I don’t care if you want to have lots of Siris and Alexas all over your life. However, I want that to be a choice, not a pseudo-requirement that gradually eases its thin edge into our lives and over time evolves into a necessity.
Because of that, I think that these companies should be regulated. I think that AI should be regulated. And sooner rather than later.
What do you think? How personal are you with your blog? How far do you think technology should be allowed to go?
This post is brought to you by Melanie’s Share Your World and Ursula’s response to it. Please take a look at their blogs. They are thoughtful, interesting and stimulating bloggers who think outside the box. 🙂
Melanie’s question is: Am I a strong person character-wise?
What does “strong” mean? To me, it means being assertive, standing up for those you love when they can’t do that for themselves, being able to think independently, having integrity.
Having defined what “strong” is though, I have to say that sometimes I have been a strong person, and at other times, I have been a weak person.
Perhaps people need to be weak in order to understand how to be strong. If you’re uncomfortable because of the choices you’re making, then maybe you need to examine them. Recognising weaknesses means that you know what strong is (or isn’t)?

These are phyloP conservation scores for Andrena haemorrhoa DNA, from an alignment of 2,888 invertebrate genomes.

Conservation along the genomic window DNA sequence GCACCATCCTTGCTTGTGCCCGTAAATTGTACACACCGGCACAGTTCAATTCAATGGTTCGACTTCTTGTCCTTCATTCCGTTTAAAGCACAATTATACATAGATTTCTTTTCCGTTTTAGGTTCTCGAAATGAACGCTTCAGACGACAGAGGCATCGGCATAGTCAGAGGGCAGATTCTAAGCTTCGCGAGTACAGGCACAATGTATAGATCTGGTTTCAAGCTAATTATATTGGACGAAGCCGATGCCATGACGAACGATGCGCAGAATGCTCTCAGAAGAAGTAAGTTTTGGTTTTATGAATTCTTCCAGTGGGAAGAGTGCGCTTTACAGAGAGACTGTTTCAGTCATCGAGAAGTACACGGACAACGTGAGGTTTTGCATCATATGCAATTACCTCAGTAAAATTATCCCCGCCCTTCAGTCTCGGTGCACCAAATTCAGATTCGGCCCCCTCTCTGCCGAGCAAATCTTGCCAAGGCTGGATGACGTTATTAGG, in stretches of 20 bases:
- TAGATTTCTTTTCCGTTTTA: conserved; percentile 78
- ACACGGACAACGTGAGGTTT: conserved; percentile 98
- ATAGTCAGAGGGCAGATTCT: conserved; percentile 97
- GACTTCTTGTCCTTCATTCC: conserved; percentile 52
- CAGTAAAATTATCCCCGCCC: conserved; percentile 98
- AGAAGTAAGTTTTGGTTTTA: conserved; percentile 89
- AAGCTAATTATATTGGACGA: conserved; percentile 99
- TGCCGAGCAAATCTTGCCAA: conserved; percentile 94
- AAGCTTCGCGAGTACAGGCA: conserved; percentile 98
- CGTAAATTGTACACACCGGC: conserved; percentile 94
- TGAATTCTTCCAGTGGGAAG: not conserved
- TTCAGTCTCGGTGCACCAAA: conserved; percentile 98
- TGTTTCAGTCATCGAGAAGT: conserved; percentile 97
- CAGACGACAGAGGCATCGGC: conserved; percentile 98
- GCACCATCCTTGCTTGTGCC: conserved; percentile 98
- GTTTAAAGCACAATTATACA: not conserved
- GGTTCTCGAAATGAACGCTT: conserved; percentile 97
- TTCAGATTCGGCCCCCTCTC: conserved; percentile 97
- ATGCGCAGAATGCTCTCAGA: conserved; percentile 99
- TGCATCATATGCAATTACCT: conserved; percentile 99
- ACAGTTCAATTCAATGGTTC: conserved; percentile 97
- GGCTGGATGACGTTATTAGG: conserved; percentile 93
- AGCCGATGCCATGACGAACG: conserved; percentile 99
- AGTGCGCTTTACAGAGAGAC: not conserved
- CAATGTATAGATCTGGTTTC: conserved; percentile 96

Is there a little interior voice telling you to pick something else, do something else, be something else?
I’ve learned to listen to my interior voice. It hasn’t let me down yet. I have let it down lots of times though because I haven’t listened to it. Without question, I usually know the right path, but sometimes I don’t take it, and this was more evident when I was younger.
Is that an excuse? I was younger and didn’t know better, blah, blah, blah.
Well, it is and it isn’t. I had impulse control issues when I was younger and even now to some extent, but I often knew that I was making a poor choice … I just thought that I could make the outcome be different. The hubris of youth? Well, not when you’re getting up there in age …
Here in northern Canada where I work, indigenous people believe in the “capable” person, not the strong person. They find the idea of a strong person to be a western concept that leaves other qualities (and therefore many people) out. Qualities that are important and needed, but not necessarily very heroic or romantic.
It’s spherical thinking, not continuum thinking, and I believe it gets at the idea that sometimes we are strong, and sometimes we’re not. It’s the notion that we’re able to do certain things, to make contributions, but we’re not able to do all things, or heroic things.
I love the idea of “capable.” That there are many things I can do and can contribute, but that I can’t contribute everything nor should I be expected to.
I haven’t really answered Melanie’s question in any definitive sort of way, but I’ve thought about it and I’m thinking about it still.
What do you think? Are you a strong person? A capable person?